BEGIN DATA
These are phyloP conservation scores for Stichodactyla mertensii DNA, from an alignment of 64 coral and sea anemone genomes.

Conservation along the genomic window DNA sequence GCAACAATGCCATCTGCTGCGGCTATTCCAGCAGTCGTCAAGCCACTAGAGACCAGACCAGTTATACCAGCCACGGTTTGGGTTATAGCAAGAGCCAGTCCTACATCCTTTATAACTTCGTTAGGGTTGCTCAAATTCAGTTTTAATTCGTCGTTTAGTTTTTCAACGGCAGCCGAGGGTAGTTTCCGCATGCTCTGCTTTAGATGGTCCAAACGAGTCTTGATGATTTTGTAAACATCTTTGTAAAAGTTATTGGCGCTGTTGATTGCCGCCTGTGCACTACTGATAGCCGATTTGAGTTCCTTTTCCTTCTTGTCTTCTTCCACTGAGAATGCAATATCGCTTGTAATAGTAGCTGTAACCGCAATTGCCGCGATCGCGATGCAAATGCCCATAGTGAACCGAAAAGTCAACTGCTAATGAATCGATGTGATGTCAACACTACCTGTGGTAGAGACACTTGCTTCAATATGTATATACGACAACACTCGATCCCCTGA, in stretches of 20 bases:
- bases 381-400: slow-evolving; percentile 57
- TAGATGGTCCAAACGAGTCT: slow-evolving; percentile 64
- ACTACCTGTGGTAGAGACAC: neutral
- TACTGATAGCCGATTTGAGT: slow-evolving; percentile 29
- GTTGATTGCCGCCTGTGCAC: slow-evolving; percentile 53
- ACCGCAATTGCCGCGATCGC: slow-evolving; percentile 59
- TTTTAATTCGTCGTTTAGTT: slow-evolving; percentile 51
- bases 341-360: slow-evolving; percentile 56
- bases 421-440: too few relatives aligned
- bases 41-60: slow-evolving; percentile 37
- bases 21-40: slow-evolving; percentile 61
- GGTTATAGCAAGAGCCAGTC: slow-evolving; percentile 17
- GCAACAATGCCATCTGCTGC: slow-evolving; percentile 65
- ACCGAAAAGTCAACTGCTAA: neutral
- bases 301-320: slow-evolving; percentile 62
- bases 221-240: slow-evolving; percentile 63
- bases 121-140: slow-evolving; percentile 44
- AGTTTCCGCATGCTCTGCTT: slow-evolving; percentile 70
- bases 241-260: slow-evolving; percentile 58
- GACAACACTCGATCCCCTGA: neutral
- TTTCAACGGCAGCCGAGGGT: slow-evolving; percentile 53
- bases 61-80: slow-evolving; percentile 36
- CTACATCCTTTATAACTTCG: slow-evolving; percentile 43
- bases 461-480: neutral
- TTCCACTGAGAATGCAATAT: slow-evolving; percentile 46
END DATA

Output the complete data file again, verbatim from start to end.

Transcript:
These are phyloP conservation scores for Stichodactyla mertensii DNA, from an alignment of 64 coral and sea anemone genomes.

Conservation along the genomic window DNA sequence GCAACAATGCCATCTGCTGCGGCTATTCCAGCAGTCGTCAAGCCACTAGAGACCAGACCAGTTATACCAGCCACGGTTTGGGTTATAGCAAGAGCCAGTCCTACATCCTTTATAACTTCGTTAGGGTTGCTCAAATTCAGTTTTAATTCGTCGTTTAGTTTTTCAACGGCAGCCGAGGGTAGTTTCCGCATGCTCTGCTTTAGATGGTCCAAACGAGTCTTGATGATTTTGTAAACATCTTTGTAAAAGTTATTGGCGCTGTTGATTGCCGCCTGTGCACTACTGATAGCCGATTTGAGTTCCTTTTCCTTCTTGTCTTCTTCCACTGAGAATGCAATATCGCTTGTAATAGTAGCTGTAACCGCAATTGCCGCGATCGCGATGCAAATGCCCATAGTGAACCGAAAAGTCAACTGCTAATGAATCGATGTGATGTCAACACTACCTGTGGTAGAGACACTTGCTTCAATATGTATATACGACAACACTCGATCCCCTGA, in stretches of 20 bases:
- bases 381-400: slow-evolving; percentile 57
- TAGATGGTCCAAACGAGTCT: slow-evolving; percentile 64
- ACTACCTGTGGTAGAGACAC: neutral
- TACTGATAGCCGATTTGAGT: slow-evolving; percentile 29
- GTTGATTGCCGCCTGTGCAC: slow-evolving; percentile 53
- ACCGCAATTGCCGCGATCGC: slow-evolving; percentile 59
- TTTTAATTCGTCGTTTAGTT: slow-evolving; percentile 51
- bases 341-360: slow-evolving; percentile 56
- bases 421-440: too few relatives aligned
- bases 41-60: slow-evolving; percentile 37
- bases 21-40: slow-evolving; percentile 61
- GGTTATAGCAAGAGCCAGTC: slow-evolving; percentile 17
- GCAACAATGCCATCTGCTGC: slow-evolving; percentile 65
- ACCGAAAAGTCAACTGCTAA: neutral
- bases 301-320: slow-evolving; percentile 62
- bases 221-240: slow-evolving; percentile 63
- bases 121-140: slow-evolving; percentile 44
- AGTTTCCGCATGCTCTGCTT: slow-evolving; percentile 70
- bases 241-260: slow-evolving; percentile 58
- GACAACACTCGATCCCCTGA: neutral
- TTTCAACGGCAGCCGAGGGT: slow-evolving; percentile 53
- bases 61-80: slow-evolving; percentile 36
- CTACATCCTTTATAACTTCG: slow-evolving; percentile 43
- bases 461-480: neutral
- TTCCACTGAGAATGCAATAT: slow-evolving; percentile 46